Richard Perrin, Professor, Agricultural Economics, University of Nebraska
Kenneth Vogel, Research Geneticist; Marty Schmer, Research Technologist;
and Rob Mitchell, Rangeland Scientist, USDA-ARS, Lincoln, NE.
|Figure 1. Location of cooperator sites.|
Switchgrass (Panicum virgatum) a native prairie grass, has been identified by the U.. Department of Energy (DOE) as a potential biomass energy crop. Since switchgrass has not been grown previously as a commercial biomass energy crop, the costs associated with production of energy from switchgrass have been estimated from small plot and laboratory data. To examine these costs at the field scale and to identify successful management techniques, we have contracted with eleven producers to grow the crop under commercial conditions. The cooperators' fields range from 15 to 23 acres, and are located from southern Nebraska to northern North Dakota (Figure 1). Here we report some of what we have learned during the first three years of the six-year project.
What is a biomass energy crop, and what is it worth?
Biomass such as grasses, cornstalks, and trees (often called feedstocks), can be converted into energy in a number of ways. Direct burning of switchgrass is under experimentation in a coal-fired electricity plant near Ottumwa, Iowa, with the grass constituting less than five percent of the energy. Other technologies at various stages of development involve conversion of biomass into liquid or gaseous forms, including ethanol, that can be used alone or in combination with other fuels in boilers, turbines, or internal combustion engines.
What is this biomass worth? The conversion technology is still being developed so the following estimates may improve. The National Renewable Energy Laboratory, DOE, is conducting biomass conversion research and is using corn stover as a model feedstock. They estimate that current technology can produce ethanol for $1.07/gallon from corn stover costing $30/ton. Conversion costs for switchgrass would be similar. Nebraskans who heat their homes with natural gas are paying about $120 for the amount of energy in a dry ton of switchgrass. But this is energy that is delivered directly to the consumer. To make a comparison to switchgrass, one must subtract an amount to cover the costs of transporting switchgrass to a processing plant, the processing costs, and the cost of getting the resulting fuel to the user. On the other hand, coal is delivered in the Midwest for about $20/ton, and from this price one must at minimum deduct transportation costs from farm to plant, which might be about $5-10/ton.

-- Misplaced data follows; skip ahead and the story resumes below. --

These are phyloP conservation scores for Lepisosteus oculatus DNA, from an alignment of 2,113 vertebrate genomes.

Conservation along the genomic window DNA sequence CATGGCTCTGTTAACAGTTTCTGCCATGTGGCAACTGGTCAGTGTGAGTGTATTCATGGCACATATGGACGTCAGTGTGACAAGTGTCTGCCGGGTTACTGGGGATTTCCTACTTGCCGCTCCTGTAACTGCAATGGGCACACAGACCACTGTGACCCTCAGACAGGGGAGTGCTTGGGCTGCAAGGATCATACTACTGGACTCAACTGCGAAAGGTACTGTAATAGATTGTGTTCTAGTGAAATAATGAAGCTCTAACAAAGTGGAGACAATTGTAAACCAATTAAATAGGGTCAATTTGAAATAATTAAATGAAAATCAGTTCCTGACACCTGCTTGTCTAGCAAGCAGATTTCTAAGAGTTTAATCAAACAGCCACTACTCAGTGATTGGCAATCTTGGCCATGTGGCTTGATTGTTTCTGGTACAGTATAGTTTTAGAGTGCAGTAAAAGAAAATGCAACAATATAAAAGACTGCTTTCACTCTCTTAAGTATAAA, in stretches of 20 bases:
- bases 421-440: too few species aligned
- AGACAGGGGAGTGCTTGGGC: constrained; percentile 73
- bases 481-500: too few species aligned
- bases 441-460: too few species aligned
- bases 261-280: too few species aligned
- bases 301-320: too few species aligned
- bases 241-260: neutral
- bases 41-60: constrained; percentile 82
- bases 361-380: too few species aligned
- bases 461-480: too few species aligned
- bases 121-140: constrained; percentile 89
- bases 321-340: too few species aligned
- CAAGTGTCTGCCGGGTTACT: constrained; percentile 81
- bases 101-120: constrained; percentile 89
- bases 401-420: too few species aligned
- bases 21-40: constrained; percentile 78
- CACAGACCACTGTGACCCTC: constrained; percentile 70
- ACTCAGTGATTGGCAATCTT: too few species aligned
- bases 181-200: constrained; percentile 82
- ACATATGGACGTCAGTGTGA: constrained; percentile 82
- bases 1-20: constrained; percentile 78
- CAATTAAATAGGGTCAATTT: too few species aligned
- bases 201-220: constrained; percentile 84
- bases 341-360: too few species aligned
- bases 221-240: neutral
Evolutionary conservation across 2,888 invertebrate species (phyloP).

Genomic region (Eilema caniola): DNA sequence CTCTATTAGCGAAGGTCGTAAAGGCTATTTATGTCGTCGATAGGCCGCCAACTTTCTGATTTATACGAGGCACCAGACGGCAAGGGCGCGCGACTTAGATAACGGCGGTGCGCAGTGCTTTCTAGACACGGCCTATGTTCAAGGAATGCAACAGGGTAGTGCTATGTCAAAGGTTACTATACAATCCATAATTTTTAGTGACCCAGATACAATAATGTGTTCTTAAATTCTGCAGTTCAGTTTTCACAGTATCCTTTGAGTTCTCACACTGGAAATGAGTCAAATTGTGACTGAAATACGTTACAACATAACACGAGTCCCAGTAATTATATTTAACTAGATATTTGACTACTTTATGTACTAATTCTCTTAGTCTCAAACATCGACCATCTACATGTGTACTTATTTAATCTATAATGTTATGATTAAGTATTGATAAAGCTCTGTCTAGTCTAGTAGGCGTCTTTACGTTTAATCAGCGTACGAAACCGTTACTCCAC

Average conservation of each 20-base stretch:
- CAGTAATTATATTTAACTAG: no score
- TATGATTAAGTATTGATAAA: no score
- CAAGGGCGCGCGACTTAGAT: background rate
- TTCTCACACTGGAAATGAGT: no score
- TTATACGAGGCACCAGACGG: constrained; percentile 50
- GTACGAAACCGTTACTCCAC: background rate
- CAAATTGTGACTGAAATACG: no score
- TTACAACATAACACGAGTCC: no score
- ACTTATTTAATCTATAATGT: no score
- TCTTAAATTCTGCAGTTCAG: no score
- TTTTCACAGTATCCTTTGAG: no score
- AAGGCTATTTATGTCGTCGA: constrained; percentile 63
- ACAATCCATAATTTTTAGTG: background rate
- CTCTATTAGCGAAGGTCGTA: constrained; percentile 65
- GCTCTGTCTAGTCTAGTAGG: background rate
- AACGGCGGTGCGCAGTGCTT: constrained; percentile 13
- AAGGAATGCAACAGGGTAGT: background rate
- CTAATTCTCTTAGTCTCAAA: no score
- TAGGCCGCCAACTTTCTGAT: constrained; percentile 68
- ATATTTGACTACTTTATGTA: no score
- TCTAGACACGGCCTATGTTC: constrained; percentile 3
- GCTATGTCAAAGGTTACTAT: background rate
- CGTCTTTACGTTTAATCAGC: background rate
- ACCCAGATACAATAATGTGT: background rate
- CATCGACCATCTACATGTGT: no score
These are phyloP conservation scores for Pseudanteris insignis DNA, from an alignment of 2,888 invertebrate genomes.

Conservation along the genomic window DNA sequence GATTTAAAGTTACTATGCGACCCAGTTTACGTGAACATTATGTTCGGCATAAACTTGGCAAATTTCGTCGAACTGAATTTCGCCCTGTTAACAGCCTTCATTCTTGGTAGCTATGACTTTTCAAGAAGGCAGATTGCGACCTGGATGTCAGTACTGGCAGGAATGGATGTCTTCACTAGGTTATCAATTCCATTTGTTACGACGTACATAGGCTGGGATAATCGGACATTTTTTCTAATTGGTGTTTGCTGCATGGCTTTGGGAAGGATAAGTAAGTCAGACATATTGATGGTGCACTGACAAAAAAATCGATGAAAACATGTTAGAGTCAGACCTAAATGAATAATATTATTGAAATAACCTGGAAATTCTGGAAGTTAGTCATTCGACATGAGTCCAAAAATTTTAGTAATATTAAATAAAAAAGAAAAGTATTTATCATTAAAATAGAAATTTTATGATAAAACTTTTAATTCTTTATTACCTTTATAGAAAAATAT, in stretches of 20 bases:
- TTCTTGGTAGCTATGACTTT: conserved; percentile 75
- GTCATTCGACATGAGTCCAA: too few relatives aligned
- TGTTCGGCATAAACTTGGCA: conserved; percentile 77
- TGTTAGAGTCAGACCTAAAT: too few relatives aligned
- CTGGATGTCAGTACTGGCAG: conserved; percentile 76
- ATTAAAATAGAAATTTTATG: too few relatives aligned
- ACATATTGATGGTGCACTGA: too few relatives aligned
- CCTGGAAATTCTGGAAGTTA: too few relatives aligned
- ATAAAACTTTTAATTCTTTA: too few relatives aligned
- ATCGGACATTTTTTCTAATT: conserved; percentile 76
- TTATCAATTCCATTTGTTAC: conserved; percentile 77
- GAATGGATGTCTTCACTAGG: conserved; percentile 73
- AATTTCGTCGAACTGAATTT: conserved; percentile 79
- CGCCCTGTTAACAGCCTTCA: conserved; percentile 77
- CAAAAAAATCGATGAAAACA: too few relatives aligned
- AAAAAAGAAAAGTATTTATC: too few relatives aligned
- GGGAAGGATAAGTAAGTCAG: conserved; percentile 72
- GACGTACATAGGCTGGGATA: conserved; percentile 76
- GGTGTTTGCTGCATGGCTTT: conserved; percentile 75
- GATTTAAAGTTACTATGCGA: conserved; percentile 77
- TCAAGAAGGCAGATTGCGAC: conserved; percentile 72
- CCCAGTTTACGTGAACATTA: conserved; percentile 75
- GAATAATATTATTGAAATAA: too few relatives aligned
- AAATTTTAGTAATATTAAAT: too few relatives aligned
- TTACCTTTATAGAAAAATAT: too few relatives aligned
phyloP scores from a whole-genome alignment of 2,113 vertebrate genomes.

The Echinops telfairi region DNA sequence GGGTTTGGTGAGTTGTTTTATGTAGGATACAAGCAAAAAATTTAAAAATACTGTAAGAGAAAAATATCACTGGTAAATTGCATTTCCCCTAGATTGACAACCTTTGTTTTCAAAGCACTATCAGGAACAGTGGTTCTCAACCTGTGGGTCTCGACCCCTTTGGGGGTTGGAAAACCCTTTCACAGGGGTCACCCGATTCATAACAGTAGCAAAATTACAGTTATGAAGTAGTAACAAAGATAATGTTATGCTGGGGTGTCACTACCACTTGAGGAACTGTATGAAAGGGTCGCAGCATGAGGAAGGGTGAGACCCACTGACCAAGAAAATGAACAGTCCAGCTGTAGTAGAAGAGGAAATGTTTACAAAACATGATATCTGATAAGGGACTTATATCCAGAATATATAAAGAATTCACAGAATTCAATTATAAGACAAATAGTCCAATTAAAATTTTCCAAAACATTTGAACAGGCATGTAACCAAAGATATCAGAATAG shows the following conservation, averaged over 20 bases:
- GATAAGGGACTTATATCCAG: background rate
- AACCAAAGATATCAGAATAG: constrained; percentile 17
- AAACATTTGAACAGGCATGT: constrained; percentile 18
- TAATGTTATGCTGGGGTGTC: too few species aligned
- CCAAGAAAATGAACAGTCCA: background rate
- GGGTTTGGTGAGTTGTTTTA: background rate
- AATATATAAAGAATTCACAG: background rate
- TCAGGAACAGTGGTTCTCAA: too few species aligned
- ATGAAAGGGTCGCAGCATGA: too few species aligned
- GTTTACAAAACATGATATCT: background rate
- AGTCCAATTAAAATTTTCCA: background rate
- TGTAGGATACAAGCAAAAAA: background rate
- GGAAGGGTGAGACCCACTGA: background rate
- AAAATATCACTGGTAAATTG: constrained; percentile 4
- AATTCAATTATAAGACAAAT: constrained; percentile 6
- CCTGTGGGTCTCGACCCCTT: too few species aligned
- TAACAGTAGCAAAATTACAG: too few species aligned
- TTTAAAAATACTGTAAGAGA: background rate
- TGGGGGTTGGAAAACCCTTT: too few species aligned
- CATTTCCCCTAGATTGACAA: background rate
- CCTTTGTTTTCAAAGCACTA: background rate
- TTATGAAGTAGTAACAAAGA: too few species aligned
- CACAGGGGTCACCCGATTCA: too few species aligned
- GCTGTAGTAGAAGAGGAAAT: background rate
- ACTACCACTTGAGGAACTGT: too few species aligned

What DOES it cost to produce a ton of switchgrass?
Because conditions vary across space and time, production costs per ton will vary. Charts 1, 2 and 3 depict the range of experience to date on the eleven cooperators' fields. First-year costs ranged from $40 to $160/acre, averaging $75. Only four of the eleven fields produced enough biomass to harvest at the end of the first year, and they averaged only 1.24 tons/acre. The high establishment costs for some producers were due to multiple tillage operations and multiple applications of herbicides for weed control. The resulting cost per ton of biomass on these four fields ranged from $50 to $150, not including land costs but including all harvest expenses.